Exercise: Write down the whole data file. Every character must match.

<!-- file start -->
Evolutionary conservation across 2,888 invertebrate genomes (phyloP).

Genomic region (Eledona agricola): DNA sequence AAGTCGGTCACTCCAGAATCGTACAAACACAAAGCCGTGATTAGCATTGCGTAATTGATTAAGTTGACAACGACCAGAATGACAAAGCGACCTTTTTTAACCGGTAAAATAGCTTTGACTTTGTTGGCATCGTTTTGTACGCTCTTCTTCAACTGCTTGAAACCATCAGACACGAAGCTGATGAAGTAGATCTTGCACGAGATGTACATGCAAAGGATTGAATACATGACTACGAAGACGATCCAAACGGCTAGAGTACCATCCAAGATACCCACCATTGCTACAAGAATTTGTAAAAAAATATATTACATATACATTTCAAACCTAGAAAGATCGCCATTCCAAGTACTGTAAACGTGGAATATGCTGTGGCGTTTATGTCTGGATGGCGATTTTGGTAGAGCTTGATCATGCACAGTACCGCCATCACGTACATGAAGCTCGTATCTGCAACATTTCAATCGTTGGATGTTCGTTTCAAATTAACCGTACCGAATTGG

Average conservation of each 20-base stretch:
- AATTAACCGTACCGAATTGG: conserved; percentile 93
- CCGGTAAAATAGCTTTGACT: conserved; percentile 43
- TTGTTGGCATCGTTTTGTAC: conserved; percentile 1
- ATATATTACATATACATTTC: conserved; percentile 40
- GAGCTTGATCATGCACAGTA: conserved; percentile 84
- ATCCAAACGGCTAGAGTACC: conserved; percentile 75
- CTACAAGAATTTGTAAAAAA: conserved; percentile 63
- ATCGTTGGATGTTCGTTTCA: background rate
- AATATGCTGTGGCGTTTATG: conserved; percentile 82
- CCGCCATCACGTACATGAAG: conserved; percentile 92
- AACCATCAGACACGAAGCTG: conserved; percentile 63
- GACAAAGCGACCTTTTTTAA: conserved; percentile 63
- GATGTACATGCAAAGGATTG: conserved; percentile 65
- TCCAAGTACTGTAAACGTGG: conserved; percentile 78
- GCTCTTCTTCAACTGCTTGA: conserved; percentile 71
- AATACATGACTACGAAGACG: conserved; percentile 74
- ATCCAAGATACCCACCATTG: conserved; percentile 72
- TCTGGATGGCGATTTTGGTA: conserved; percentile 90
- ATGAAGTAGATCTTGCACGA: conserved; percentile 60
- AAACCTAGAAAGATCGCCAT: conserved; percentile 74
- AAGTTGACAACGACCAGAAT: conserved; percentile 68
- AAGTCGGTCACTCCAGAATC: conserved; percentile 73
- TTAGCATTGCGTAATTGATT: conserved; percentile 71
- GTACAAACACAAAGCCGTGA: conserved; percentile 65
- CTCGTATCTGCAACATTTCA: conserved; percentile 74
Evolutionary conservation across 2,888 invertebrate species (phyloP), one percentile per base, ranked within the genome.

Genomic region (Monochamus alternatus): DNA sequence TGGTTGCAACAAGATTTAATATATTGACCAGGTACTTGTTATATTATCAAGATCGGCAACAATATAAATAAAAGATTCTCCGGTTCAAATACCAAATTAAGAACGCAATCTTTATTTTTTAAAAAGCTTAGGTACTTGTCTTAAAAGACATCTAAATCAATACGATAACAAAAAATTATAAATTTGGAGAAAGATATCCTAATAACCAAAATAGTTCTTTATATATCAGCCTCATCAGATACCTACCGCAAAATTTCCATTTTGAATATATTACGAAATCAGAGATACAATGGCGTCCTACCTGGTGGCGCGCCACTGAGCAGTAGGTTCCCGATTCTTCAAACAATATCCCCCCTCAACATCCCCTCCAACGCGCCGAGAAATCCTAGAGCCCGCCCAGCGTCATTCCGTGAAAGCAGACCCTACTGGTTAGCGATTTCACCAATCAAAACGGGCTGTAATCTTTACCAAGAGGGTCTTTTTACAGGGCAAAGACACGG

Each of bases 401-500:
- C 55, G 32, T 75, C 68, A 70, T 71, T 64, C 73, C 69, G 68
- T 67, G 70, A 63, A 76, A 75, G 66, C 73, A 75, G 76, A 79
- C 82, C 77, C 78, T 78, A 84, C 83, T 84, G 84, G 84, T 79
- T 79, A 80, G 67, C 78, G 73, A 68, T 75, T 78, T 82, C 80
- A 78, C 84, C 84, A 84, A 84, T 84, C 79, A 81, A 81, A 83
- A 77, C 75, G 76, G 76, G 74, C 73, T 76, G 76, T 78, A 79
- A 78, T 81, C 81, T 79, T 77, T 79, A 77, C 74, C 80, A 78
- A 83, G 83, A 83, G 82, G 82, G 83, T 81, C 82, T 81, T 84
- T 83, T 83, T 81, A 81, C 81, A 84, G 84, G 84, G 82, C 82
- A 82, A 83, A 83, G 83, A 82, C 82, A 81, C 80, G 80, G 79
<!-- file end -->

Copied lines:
Evolutionary conservation across 2,888 invertebrate genomes (phyloP).

Genomic region (Eledona agricola): DNA sequence AAGTCGGTCACTCCAGAATCGTACAAACACAAAGCCGTGATTAGCATTGCGTAATTGATTAAGTTGACAACGACCAGAATGACAAAGCGACCTTTTTTAACCGGTAAAATAGCTTTGACTTTGTTGGCATCGTTTTGTACGCTCTTCTTCAACTGCTTGAAACCATCAGACACGAAGCTGATGAAGTAGATCTTGCACGAGATGTACATGCAAAGGATTGAATACATGACTACGAAGACGATCCAAACGGCTAGAGTACCATCCAAGATACCCACCATTGCTACAAGAATTTGTAAAAAAATATATTACATATACATTTCAAACCTAGAAAGATCGCCATTCCAAGTACTGTAAACGTGGAATATGCTGTGGCGTTTATGTCTGGATGGCGATTTTGGTAGAGCTTGATCATGCACAGTACCGCCATCACGTACATGAAGCTCGTATCTGCAACATTTCAATCGTTGGATGTTCGTTTCAAATTAACCGTACCGAATTGG

Average conservation of each 20-base stretch:
- AATTAACCGTACCGAATTGG: conserved; percentile 93
- CCGGTAAAATAGCTTTGACT: conserved; percentile 43
- TTGTTGGCATCGTTTTGTAC: conserved; percentile 1
- ATATATTACATATACATTTC: conserved; percentile 40
- GAGCTTGATCATGCACAGTA: conserved; percentile 84
- ATCCAAACGGCTAGAGTACC: conserved; percentile 75
- CTACAAGAATTTGTAAAAAA: conserved; percentile 63
- ATCGTTGGATGTTCGTTTCA: background rate
- AATATGCTGTGGCGTTTATG: conserved; percentile 82
- CCGCCATCACGTACATGAAG: conserved; percentile 92
- AACCATCAGACACGAAGCTG: conserved; percentile 63
- GACAAAGCGACCTTTTTTAA: conserved; percentile 63
- GATGTACATGCAAAGGATTG: conserved; percentile 65
- TCCAAGTACTGTAAACGTGG: conserved; percentile 78
- GCTCTTCTTCAACTGCTTGA: conserved; percentile 71
- AATACATGACTACGAAGACG: conserved; percentile 74
- ATCCAAGATACCCACCATTG: conserved; percentile 72
- TCTGGATGGCGATTTTGGTA: conserved; percentile 90
- ATGAAGTAGATCTTGCACGA: conserved; percentile 60
- AAACCTAGAAAGATCGCCAT: conserved; percentile 74
- AAGTTGACAACGACCAGAAT: conserved; percentile 68
- AAGTCGGTCACTCCAGAATC: conserved; percentile 73
- TTAGCATTGCGTAATTGATT: conserved; percentile 71
- GTACAAACACAAAGCCGTGA: conserved; percentile 65
- CTCGTATCTGCAACATTTCA: conserved; percentile 74
Evolutionary conservation across 2,888 invertebrate species (phyloP), one percentile per base, ranked within the genome.

Genomic region (Monochamus alternatus): DNA sequence TGGTTGCAACAAGATTTAATATATTGACCAGGTACTTGTTATATTATCAAGATCGGCAACAATATAAATAAAAGATTCTCCGGTTCAAATACCAAATTAAGAACGCAATCTTTATTTTTTAAAAAGCTTAGGTACTTGTCTTAAAAGACATCTAAATCAATACGATAACAAAAAATTATAAATTTGGAGAAAGATATCCTAATAACCAAAATAGTTCTTTATATATCAGCCTCATCAGATACCTACCGCAAAATTTCCATTTTGAATATATTACGAAATCAGAGATACAATGGCGTCCTACCTGGTGGCGCGCCACTGAGCAGTAGGTTCCCGATTCTTCAAACAATATCCCCCCTCAACATCCCCTCCAACGCGCCGAGAAATCCTAGAGCCCGCCCAGCGTCATTCCGTGAAAGCAGACCCTACTGGTTAGCGATTTCACCAATCAAAACGGGCTGTAATCTTTACCAAGAGGGTCTTTTTACAGGGCAAAGACACGG

Each of bases 401-500:
- C 55, G 32, T 75, C 68, A 70, T 71, T 64, C 73, C 69, G 68
- T 67, G 70, A 63, A 76, A 75, G 66, C 73, A 75, G 76, A 79
- C 82, C 77, C 78, T 78, A 84, C 83, T 84, G 84, G 84, T 79
- T 79, A 80, G 67, C 78, G 73, A 68, T 75, T 78, T 82, C 80
- A 78, C 84, C 84, A 84, A 84, T 84, C 79, A 81, A 81, A 83
- A 77, C 75, G 76, G 76, G 74, C 73, T 76, G 76, T 78, A 79
- A 78, T 81, C 81, T 79, T 77, T 79, A 77, C 74, C 80, A 78
- A 83, G 83, A 83, G 82, G 82, G 83, T 81, C 82, T 81, T 84
- T 83, T 83, T 81, A 81, C 81, A 84, G 84, G 84, G 82, C 82
- A 82, A 83, A 83, G 83, A 82, C 82, A 81, C 80, G 80, G 79